How to manage your time if you have a pretty busy schedule
1. Put down a plan.
They say the early bird gets the worm. Wake up 20 minutes earlier than you usually would and plan your day. You might not gain much more time, but what is sure is that you will be mentally prepared for what lies ahead.
2. Create a task list.
Start each workday by defining what you need to get done that day. Line up each task and form a list. It’s vital to do this every morning so you get in the habit of listing.
3. Create time blocks.
The daily routine tasks such as follow ups, paperwork, research, etc. that we tend to push aside should be daily scheduled and blocked on your plan; for instance, answering pending emails from 8:00 until 9:00 in the morning.
4. Hire an assistant.
Delegate. You are the CEO of yourself, so you’d better hire an assistant or get surrounded by people who would help execute the tasks you need to accomplish.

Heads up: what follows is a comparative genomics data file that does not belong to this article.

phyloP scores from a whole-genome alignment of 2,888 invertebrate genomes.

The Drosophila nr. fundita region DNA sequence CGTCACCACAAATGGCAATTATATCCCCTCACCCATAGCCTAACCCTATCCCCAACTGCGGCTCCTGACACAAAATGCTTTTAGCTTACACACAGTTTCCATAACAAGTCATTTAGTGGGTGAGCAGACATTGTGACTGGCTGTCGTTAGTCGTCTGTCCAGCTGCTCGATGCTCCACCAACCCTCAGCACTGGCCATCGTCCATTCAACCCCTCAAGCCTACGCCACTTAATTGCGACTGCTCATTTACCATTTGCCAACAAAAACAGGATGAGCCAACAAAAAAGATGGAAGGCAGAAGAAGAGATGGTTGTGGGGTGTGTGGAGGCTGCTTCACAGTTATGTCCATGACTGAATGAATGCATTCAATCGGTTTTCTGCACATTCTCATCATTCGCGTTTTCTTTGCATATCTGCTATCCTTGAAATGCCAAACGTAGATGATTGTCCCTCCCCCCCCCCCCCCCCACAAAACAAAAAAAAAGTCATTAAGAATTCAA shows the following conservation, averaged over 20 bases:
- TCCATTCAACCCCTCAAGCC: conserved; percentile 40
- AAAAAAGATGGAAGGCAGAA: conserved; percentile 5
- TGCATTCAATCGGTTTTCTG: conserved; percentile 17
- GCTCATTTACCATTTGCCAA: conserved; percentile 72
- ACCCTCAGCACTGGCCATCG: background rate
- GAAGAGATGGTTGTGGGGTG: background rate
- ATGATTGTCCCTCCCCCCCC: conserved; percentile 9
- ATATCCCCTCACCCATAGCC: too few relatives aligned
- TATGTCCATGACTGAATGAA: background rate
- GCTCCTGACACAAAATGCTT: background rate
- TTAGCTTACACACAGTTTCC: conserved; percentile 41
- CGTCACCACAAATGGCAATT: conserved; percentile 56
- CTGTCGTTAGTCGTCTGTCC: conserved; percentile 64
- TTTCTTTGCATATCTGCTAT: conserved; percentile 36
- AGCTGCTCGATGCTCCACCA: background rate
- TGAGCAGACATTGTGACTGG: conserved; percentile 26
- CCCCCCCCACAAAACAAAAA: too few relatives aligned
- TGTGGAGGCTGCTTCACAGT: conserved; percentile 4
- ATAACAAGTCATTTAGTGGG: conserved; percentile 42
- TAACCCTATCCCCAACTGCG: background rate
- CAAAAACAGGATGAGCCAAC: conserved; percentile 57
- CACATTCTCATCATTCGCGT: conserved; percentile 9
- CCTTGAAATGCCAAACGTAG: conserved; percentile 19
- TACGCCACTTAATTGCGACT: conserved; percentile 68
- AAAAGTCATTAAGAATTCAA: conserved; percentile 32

5. Use a time management system.
Find a time management tool that works best for you. Use the tool’s reminder feature to stay on top of arranged activities and meetings.
6. Work in sprints.
Divide your day in short sprints rather than in long marathons. We can be hyper-productive for 1-2 hours at a time, but then we need a break. You know better what would constitute a quick recharges of your batteries.
7. Keep a time-spent journal for a week.
Write down what you do each day. At the end of the week, use your list and look for obvious time wasters. You will be able to visualize your time waste and rearrange your schedule accordingly. What’s most important is for you to decide what not to do.
8. Establish a routine and schedule.
There is no way you could manage your time without having a proper routine to stick to. It’s helpful to get your environment involved and together decide what each person can do to help out.
9. Make a fresh start each day.
Start every day classifying what’s most key to achieve and commit to that. Don’t open an e-mail or make a call until you do.
10. Don’t let others control your calendar.
Refuse meetings or gatherings that don’t line up with important significances, such as customer-experience progress.